Microsoft Exchange

New Microsoft Exchange zero-day actively exploited in attacks

Microsoft Exchange

Threat actors are exploiting previously undisclosed Microsoft Exchange zero-day bugs allowing remote code execution, according to claims by security researchers from Vietnamese cybersecurity firm GTSC, who have been the first to spot and report attacks.

Attackers chain the pair of zero-days to deploy Chinese Chopper web shells on compromised servers for persistence and data theft, as well as laterally move to other systems on victims’ networks.

“The vulnerability is found to be so critical that it allows the attacker to do RCE on the compromised system,” the researchers said.

GTSC suspects that a Chinese threat group is responsible for attacks based on the Web Shells Code Page, a Microsoft character encoding for Simplified Chinese.

The user agent used to install web shells also belongs to Antsword, a China-based open-source website administration tool with support for managing web shells.

Microsoft has so far not disclosed any information regarding the two security flaws and has not yet assigned a CVE identifier to track them.

The researchers reported the security vulnerabilities to Microsoft privately three weeks ago through the Zero Day Initiative, which tracks them as ZDI-CAN-18333 and ZDI-CAN-18802 after its analysts validated the issues.

“GTSC immediately submitted the vulnerability to the Zero Day Initiative (ZDI) to work with Microsoft so that a fix can be prepared as soon as possible,” they added. “ZDI checked and acknowledged 2 bugs, with CVSS scores of 8.8 and 6.3.”

Trend Micro issued a security advisory Thursday evening confirming that it had submitted to Microsoft the two new Microsoft Exchange zero-day vulnerabilities discovered by GTSC.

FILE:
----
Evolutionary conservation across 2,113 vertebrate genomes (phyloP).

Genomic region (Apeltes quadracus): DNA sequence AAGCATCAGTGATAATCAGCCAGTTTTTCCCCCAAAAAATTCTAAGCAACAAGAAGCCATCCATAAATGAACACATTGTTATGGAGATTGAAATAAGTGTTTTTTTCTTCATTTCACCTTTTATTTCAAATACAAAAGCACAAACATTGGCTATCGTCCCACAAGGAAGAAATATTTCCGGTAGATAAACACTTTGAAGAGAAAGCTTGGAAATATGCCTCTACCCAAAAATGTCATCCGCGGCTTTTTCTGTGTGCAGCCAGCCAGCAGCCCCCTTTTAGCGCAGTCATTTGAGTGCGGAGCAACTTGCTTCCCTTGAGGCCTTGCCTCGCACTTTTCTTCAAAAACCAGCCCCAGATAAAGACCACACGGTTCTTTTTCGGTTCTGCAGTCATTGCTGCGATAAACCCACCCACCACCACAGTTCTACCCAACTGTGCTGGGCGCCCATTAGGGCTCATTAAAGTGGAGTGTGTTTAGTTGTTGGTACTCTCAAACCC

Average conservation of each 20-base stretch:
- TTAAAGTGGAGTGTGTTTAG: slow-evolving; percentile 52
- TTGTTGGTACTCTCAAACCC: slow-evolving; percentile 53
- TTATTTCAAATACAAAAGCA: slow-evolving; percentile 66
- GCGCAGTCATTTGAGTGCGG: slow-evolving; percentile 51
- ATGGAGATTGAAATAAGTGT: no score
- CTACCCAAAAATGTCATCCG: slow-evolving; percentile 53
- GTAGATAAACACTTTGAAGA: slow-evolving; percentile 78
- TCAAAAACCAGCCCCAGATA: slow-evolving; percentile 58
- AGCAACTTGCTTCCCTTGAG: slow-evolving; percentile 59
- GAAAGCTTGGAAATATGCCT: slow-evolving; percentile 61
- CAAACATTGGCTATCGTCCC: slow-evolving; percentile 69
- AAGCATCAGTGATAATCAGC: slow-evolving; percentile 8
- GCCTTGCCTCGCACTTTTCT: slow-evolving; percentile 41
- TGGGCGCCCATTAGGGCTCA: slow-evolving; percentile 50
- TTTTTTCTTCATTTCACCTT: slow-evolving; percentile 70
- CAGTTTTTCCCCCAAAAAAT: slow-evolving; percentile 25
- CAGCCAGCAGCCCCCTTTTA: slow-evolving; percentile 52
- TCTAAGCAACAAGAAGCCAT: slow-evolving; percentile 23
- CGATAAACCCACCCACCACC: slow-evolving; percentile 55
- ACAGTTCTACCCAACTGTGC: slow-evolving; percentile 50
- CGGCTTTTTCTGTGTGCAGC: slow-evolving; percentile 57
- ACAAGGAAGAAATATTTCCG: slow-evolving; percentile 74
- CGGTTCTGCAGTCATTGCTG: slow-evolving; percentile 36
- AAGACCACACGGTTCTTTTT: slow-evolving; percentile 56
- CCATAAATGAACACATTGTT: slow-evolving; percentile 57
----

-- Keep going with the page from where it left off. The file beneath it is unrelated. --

The company has already added detections for these zero-days to its IPS N-Platform, NX-Platform or TPS products.

GTSC has released very few details regarding these zero-day bugs. Yet its researchers revealed that the queries used in this exploit chain are similar to those used in attacks targeting ProxyShell vulnerabilities.

The exploit works in two steps:

  1. Requests in format similar to the ProxyShell vulnerability: autodiscover/[email protected]/&Email=autodiscover/autodiscover.json%[email protected].
  2. Using the link above to access a component in the backend where the RCE could be implemented.

“The version number of these Exchange servers indicated that the latest update had already been installed, so an exploit using the Proxyshell vulnerability was impossible,” the researchers said.

Temporary attenuation available

Until Microsoft releases security updates to resolve the two zero days, GTSC shared a temporary mitigation that would block attack attempts by adding a new IIS server rule using the URL Rewrite Rule module :

  1. In Autodiscover at FrontEnd, select the URL Rewrite tab, then Request Blocking.
  2. Add string “.*autodiscover.json.*@.*Powershell.*” to the URL path.
  3. Condition entry: choose {REQUEST_URI}

“We recommend that all organizations/companies around the world that use Microsoft Exchange Server check, review and apply the above temporary remedy as soon as possible to avoid possible serious harm,” GTSC added.

Administrators who want to check if their Exchange servers have ever been compromised using this exploit can run the following PowerShell command to analyze IIS log files for indicators of compromise:

Get-ChildItem -Recurse -Path  -Filter "*.log" | Select-String -Pattern 'powershell.*autodiscover.json.*@.*200

Spokespersons for Microsoft and ZDI were not immediately available for comment when contacted by BleepingComputer earlier today.

This is a developing story.

Update 9/29/22 7:02 PM EST: Added information on Trend Micro’s notice of the two zero days.

#Microsoft #Exchange #zeroday #actively #exploited #attacks

Leave a Comment

Your email address will not be published. Required fields are marked *